Unformatted text preview: ecause
,
,
∗
relaxing the constraint will not increase the values of
,
. Because
0, it
∗∗
,
0. Finally, any marginal change in ∗ cannot raise ,
,
must be that
∗∗
∗∗
i.e.,
,
≯ 0,
,
0, or otherwise, we would not set ∗ 0.
∗∗
,
is inside the inferior set of
Likewise, consider case g). Here, because
∗∗
∗∗
,
, we know that the constraint
,
does not bind, i.e.,
∗∗
,
. Hence, ∗ 0. Additionally, we see that ∗ 0 and ∗ 0, meaning
∗∗
∗∗
that
,
0 and
,
0. These conditions all follow from our conditions
13 above. Last, consider case b). This would look like: 2 1 b
What is happening at this point? First, the constraint
∗∗
,
. ∗ , ∗ 0 is binding, so Now, the fact that the solution at b) is characterized by ∗ 0 and where
,0
,
will only increase if we move outside of the shaded blue area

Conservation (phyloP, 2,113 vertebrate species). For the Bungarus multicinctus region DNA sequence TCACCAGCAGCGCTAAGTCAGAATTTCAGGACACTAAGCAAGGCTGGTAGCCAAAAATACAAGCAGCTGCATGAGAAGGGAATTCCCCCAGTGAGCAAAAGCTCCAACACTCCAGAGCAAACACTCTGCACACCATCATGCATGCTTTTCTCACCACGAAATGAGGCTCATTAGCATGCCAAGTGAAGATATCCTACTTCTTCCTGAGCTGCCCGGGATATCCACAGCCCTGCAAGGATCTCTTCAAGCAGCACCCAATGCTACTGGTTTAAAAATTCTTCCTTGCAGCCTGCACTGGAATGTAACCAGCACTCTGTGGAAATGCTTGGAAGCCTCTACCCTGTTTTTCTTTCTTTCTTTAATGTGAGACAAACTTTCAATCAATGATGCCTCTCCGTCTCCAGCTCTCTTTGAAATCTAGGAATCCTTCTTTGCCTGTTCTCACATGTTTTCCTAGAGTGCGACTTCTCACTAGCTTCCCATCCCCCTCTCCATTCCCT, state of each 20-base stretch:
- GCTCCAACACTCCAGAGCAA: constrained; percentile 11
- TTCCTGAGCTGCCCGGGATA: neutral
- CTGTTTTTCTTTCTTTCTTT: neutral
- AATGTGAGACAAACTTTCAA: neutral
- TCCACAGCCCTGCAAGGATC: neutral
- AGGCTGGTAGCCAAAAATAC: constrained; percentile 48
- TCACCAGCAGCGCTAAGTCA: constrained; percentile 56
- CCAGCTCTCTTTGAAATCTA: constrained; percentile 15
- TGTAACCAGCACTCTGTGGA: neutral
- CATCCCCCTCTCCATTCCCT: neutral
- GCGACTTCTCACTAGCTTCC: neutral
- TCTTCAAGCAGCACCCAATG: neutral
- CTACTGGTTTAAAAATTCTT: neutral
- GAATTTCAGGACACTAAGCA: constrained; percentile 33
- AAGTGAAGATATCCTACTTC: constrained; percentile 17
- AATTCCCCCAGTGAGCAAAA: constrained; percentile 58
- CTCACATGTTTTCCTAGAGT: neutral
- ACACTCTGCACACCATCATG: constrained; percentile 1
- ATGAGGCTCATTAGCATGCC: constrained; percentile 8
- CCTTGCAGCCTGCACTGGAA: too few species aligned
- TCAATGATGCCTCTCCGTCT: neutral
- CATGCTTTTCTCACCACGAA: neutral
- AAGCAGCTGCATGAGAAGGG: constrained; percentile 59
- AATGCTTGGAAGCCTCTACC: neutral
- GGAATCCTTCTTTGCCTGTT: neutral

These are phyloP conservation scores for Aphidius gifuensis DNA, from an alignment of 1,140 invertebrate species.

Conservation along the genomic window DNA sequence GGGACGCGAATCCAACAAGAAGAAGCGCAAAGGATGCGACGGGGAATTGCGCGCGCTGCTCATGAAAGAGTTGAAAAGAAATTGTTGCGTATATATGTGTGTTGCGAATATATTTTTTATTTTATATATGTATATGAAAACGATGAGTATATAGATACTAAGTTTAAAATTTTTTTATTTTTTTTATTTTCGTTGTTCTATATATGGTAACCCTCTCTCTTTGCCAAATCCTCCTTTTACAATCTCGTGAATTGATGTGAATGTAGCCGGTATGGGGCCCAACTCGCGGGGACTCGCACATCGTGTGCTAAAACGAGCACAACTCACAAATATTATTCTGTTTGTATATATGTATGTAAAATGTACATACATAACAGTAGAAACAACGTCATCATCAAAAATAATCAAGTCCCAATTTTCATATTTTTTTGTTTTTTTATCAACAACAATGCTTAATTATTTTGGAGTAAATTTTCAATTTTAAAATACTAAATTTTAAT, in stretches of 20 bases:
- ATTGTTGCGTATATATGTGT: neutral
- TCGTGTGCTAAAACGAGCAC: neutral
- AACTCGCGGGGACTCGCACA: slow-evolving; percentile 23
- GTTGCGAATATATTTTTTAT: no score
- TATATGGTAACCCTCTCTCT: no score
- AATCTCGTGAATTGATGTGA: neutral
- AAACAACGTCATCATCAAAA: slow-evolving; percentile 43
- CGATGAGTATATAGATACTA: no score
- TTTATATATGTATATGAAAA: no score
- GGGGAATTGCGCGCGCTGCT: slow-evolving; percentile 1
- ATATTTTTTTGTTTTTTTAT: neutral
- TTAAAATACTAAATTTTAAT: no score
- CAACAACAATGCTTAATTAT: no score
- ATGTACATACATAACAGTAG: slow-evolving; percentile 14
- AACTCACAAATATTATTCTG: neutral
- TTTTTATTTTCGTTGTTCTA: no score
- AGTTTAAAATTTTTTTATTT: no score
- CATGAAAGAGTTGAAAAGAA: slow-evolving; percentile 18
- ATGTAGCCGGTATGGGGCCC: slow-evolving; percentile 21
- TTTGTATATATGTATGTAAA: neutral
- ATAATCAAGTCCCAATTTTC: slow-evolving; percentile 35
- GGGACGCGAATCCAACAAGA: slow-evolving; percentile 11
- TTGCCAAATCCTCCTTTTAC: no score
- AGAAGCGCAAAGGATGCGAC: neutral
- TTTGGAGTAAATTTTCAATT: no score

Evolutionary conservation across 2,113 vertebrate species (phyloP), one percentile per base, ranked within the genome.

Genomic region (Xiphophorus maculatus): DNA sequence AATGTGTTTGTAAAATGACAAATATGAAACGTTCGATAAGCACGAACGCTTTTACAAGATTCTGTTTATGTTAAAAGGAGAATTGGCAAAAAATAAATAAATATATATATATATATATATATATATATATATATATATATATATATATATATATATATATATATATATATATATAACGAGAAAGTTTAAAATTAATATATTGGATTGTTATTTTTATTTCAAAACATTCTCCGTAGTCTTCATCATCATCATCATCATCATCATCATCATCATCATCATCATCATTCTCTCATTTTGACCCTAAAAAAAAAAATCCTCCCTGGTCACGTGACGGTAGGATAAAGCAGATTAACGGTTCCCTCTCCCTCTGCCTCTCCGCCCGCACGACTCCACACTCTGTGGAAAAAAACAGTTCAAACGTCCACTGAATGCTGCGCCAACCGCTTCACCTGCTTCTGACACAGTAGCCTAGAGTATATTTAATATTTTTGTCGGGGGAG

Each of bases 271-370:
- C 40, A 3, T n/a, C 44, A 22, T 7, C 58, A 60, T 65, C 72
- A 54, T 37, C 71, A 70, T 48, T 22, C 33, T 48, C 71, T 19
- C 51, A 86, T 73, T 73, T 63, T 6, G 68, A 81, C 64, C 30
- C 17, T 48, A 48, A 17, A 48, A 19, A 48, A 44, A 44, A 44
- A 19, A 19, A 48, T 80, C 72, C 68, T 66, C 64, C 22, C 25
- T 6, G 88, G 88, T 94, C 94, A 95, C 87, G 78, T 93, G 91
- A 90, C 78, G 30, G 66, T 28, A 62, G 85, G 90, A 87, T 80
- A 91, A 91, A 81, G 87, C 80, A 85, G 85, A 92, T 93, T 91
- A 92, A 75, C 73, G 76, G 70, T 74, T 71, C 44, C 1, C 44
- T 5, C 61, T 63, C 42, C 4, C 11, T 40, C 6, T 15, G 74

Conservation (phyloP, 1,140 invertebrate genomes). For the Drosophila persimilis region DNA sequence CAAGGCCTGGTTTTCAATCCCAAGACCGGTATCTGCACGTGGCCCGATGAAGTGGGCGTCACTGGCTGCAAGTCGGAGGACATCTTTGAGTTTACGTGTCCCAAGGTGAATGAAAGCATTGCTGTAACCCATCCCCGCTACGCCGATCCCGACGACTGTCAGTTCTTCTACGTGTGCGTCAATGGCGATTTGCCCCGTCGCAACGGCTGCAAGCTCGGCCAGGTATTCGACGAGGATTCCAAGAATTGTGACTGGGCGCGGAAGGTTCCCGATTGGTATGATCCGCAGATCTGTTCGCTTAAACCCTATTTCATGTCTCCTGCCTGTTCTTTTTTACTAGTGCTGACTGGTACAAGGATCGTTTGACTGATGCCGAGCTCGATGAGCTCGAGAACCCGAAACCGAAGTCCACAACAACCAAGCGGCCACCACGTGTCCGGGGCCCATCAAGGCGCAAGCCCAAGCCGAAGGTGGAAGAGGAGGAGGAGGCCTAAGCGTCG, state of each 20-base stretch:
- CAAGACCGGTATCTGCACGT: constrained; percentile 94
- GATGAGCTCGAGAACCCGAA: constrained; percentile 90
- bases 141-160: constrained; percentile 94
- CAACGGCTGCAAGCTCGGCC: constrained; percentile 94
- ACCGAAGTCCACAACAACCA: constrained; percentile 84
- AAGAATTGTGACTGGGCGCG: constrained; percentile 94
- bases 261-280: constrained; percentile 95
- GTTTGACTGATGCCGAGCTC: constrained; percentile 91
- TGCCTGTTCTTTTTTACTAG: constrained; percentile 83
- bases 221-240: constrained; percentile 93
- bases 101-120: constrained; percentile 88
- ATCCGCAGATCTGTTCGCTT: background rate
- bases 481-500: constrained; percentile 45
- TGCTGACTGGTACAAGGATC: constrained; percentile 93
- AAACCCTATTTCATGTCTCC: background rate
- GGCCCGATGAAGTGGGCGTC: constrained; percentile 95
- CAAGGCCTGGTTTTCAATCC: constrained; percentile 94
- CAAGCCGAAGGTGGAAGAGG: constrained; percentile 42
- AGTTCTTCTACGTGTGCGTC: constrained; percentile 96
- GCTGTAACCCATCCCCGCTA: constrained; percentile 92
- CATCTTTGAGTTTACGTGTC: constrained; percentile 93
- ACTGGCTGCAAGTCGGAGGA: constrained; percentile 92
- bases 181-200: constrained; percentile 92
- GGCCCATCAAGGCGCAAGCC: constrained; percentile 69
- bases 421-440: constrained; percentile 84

means that
defined by the constraint
,
0. At b), then, the slope of the level set
defined by the constraint
,
0 is not as steep as the level set defined by
,
, where
is some number, as we see in the graph. We can determine the slope of the level curve for the constraint,
,
by implicitly solving for in terms of . (We’ve done this before). Along the
level set, we have
,
, , Likewise, along the level curve defined by
,
,
,
, Our decision leads us to: Rearranging, we have: ,
, ,
,
,
, . , we have
. . , or , ,
, , . Now, let’s go back to the solution and try to make sense of all this…
We have:
a) ∗ 0. This implies that as we increase ∗ our objective function first‐order condition
should hold with equality (note that here, since the constraint binds at b), a marginal
change in ∗ subject to moving along the constraint
,
implies that
∗ , ∗ ∗ ∗ , ∗ 0 or ∗, ∗ ∗ ∗, ∗ 0, which...
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 Winter '14
 Economics, Derivative, producer, objective function, Constraint, Gradient, quasiconcavity

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